Now, for anyone who has looked for people there, there are two absolutes,
(1) Pretty much anyone you search for pre-1880 will be there in at least name
(2) Many trees are created by overusing the copy/paste function without proper verification

As for the second point, I will admit I was guilty of this myself early on in my search.  I remember spending many nights adding in "relatives" to my tree from other researchers trees, presuming they had done their due diligence.  What a mess that created!  In some ways I was lucky.  I have very few colonial lines and most of the errors I had added were along those lines.  Where I was not lucky though?  Several of the large trees I had added through "download".  I am not sure if Ancestry still allows this, but back in the day you could say "link to this person in my tree" and then it would ask if you wanted to download just ancestors/descendants/or both.  In many cases I chose both.  This has left me to the unpleasant task of weeding out these now unconnected descendants after deleting our "common" ancestors.

Now, I will generally trust any information post 1850.  Not enough to add to my tree, but enough to contact the owner and/or use as a reference for my own research.  Anything before that is highly suspect since this is where most of the errors lie.  That is my long two cents on the public trees!  Now back to Anna!

As it turned out from the public trees, I was correct.  The Anna Stebbins from Michigan was in fact not the Anna Stebbins I had pictured.  The real Anna Stebbins was the daughter of George W. Stebbins and his wife Jerusha.  I had been unable to locate them in the 1860 census originally because Anna's name was incorrectly recorded as "Adda".

In 1860 her parents were both 32 years old.  The family was living in Portland, Chautauqua Co, NY.  George was a farmer, and his wife was a housekeeper.  Anna was recorded as six months old and their only child.  In actuality though, she would have been seven months and nearly eight.  Born December 13th 1859, the census was recorded on the 10th of August 1860.  I cannot explain this discrepancy but can only say that inaccuracies in age are not uncommon, especially in census records.

Next up was the 1870 census.  Now here is one instance where public trees are not correct on post-1850 data.  Every tree I clicked on had both of Anna's parents dying in 1865.  So I was anticipating I would find an orphaned girl living with a relative of one of her parents.  Instead I found she was living with both parents who were still very much alive!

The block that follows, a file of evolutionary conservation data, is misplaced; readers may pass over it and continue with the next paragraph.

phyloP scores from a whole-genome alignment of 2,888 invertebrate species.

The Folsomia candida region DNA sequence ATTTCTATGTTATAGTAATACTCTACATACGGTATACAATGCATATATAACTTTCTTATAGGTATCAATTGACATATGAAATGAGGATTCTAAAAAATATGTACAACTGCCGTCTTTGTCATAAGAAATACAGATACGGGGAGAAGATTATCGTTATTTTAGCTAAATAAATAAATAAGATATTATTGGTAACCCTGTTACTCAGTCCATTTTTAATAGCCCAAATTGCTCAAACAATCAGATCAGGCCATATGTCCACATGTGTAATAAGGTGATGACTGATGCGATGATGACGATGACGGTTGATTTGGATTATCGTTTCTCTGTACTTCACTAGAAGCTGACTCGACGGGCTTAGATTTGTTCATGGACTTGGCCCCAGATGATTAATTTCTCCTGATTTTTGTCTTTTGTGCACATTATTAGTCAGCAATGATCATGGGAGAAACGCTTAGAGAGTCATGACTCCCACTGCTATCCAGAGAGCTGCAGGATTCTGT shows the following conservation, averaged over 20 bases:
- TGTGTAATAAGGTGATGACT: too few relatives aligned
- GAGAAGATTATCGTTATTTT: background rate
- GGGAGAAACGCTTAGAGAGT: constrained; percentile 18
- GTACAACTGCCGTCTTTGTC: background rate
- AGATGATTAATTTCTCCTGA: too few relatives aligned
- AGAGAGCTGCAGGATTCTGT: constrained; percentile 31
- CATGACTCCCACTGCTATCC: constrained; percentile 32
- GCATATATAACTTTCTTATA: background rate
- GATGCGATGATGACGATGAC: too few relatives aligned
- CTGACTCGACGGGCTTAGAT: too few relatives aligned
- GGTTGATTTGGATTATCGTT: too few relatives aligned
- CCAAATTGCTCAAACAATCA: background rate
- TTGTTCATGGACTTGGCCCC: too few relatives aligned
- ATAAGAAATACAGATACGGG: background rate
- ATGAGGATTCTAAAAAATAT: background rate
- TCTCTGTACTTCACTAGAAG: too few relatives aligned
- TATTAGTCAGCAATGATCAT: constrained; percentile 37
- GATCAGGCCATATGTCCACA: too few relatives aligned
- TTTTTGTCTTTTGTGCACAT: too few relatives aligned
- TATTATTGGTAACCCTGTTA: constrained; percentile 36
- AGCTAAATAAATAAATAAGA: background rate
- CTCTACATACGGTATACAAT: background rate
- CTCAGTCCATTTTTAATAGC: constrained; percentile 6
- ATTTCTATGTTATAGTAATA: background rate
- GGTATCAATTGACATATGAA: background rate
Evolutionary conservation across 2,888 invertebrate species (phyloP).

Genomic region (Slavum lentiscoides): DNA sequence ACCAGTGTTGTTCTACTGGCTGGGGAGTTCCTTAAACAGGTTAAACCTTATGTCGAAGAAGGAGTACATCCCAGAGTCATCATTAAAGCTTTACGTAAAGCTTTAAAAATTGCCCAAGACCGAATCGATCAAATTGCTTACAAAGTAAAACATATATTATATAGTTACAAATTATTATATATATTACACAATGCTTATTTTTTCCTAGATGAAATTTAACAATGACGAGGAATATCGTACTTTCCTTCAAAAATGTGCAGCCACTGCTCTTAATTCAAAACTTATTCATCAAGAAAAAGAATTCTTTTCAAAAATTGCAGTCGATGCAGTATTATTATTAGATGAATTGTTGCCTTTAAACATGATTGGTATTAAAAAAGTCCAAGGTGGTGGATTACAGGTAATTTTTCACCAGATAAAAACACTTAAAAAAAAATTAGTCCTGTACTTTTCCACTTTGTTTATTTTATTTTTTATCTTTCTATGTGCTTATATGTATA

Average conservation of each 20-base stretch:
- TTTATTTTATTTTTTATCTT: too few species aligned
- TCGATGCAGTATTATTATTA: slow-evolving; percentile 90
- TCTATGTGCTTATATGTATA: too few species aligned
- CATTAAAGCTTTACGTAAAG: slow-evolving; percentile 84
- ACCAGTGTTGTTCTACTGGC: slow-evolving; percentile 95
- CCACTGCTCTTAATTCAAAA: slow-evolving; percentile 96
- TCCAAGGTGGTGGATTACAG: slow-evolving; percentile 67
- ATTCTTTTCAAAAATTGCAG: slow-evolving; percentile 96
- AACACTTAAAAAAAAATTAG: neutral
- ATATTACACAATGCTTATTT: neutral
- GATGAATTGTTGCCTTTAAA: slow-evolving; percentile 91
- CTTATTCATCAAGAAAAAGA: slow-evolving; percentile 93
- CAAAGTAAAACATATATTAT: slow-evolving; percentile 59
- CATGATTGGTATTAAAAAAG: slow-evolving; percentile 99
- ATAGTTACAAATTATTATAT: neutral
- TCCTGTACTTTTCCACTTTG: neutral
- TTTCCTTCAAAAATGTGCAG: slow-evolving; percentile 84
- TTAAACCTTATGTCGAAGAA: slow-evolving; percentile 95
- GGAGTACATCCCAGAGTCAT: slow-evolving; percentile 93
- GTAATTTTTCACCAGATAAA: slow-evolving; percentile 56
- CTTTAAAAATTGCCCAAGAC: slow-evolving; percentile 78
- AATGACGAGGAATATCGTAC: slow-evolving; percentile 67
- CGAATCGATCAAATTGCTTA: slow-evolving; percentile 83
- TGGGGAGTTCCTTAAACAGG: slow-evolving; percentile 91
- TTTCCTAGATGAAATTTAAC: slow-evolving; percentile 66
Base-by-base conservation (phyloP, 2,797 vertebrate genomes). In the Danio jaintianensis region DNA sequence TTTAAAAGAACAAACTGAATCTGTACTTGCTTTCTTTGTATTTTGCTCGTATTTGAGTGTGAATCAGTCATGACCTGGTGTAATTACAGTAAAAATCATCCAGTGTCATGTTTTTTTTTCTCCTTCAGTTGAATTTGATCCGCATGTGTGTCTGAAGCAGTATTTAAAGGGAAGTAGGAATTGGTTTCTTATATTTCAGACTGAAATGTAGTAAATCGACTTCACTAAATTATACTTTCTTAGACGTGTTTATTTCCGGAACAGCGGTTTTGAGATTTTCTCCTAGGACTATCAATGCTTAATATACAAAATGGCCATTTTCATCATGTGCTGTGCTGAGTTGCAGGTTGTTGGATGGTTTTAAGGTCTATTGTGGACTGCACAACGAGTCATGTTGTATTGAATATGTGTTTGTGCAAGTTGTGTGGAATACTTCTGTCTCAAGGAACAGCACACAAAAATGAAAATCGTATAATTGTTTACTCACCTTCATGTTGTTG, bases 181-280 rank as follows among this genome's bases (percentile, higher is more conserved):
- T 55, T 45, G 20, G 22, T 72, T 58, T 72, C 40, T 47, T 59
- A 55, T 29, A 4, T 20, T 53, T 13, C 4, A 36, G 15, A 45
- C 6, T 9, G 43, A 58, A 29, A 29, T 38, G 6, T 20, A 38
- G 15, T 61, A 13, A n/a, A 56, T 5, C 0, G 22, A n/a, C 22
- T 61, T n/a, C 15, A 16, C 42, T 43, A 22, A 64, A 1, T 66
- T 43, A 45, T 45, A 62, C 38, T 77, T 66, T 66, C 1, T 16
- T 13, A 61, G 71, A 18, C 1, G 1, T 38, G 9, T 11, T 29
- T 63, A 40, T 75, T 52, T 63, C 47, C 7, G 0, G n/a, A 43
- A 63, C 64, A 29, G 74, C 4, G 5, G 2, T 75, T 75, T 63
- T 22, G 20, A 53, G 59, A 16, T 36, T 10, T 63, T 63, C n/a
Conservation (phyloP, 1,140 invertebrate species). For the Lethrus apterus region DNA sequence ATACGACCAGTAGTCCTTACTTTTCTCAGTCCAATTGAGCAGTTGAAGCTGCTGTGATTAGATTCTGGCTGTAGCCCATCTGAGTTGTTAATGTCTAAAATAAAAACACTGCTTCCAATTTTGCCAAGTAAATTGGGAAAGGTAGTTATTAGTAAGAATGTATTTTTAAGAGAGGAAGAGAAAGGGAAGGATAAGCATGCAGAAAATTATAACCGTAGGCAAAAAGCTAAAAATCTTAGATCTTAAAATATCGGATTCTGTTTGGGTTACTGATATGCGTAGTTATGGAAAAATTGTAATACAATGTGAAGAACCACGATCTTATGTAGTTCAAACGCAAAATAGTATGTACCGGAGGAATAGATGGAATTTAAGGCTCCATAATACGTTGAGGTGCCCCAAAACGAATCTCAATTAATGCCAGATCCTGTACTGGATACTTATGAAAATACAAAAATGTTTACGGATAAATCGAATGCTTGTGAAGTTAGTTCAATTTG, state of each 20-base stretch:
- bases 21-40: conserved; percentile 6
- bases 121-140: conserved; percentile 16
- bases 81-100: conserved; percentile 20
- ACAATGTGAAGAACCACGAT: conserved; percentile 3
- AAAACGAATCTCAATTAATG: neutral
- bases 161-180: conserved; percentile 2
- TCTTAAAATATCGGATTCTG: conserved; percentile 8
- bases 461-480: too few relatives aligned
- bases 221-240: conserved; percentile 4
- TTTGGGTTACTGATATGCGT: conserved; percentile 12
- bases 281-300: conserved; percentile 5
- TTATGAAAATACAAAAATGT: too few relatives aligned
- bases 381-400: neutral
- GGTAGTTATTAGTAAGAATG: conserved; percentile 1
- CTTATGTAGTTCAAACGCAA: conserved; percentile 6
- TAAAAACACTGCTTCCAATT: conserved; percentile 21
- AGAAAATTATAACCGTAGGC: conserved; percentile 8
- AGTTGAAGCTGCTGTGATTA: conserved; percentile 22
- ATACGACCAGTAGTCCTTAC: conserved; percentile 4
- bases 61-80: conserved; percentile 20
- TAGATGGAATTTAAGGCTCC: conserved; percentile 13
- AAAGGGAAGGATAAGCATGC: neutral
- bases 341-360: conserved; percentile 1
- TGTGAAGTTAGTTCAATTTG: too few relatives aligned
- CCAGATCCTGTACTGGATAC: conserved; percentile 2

In 1870 the family was still living in Portland, her parents now 42, and her father George still a farmer.  Anna was listed a 10 years old and she now had a younger brother John aged 8.  All born in New York.

The 1880 census was when I knew for a fact I had the right Anna Stebbins.  In 1880, her parents George and Jerusha were now listed as living in Chautauqua, Chautauqua Co, NY.  Her brother John E. was 17 and still living at home.  It was here that I learned that although both George and Jerusha were born in New York, George's parents were from Massachusetts, and Jerusha's were from Vermont (or at least her father was, her mother's place of birth was blank).  

Anna Stebbins Parker and her husband Harvey were also recorded in Chautauqua, Chautauqua Co, NY in 1880.  Anna aged 20 and Harvey 25 were recorded 4 pages away from her parents, and were at the time living with Harvey's parents, William Parker aged 68 and his wife Sarah aged 63.  Both were born in England.  In addition, Harvey's older brother Edwin W. aged 31 and his wife Eva, aged 20, were living next door.  And coincidentally or not, Harvey's other brother Ellis was living two doors down from Anna's parents with his own family.

Skipping to the 1900 census, we can essentially seen Anna and Harvey's entire marriage.  They are still living in Chautauqua, and on the surface very little appears to have changed except that they now have seven children living with them.  Anna is recorded as having given birth to eight however, so we know one died young.  Their children are Frederick age 19, Grace 16, Albert 14, Grant 12, Edna 9, George 4, and Ruth 2.  All in all they appear to be living a very happy, stable life.  Based on the photo though we know that is about to change shortly.

In 1903, Anna dies leaving Harvey a widower.  With their youngest child Ruth only 4, this must have been a terrible shock.  Harvey never remarried after her death.  He also outlived Anna by 47 years, dying in 1950.  Throughout his life it appears his daughter Edna stayed with him, taking care of him and never marrying herself.

I finally found an article on Harvey in the history of Chautauqua county, which I have posted below for anyone interested.  Please excuse the sizing issues, I cannot figure out how to set them correctly at the moment!

Since this is a long enough post already, Ellen Parker will have to wait for part 2!

Long Time No Post!

It has been a long time since my last post.  I'm hoping to change that though going forward.  I will be posting a new entry soon, and my hope is to post a few times a month.

I also wanted to say, if anyone has any photos they'd like me to research or they've researched themselves, please feel free to message me with details and I would be happy to research them and/or add your self-written post to my blog!

All for now,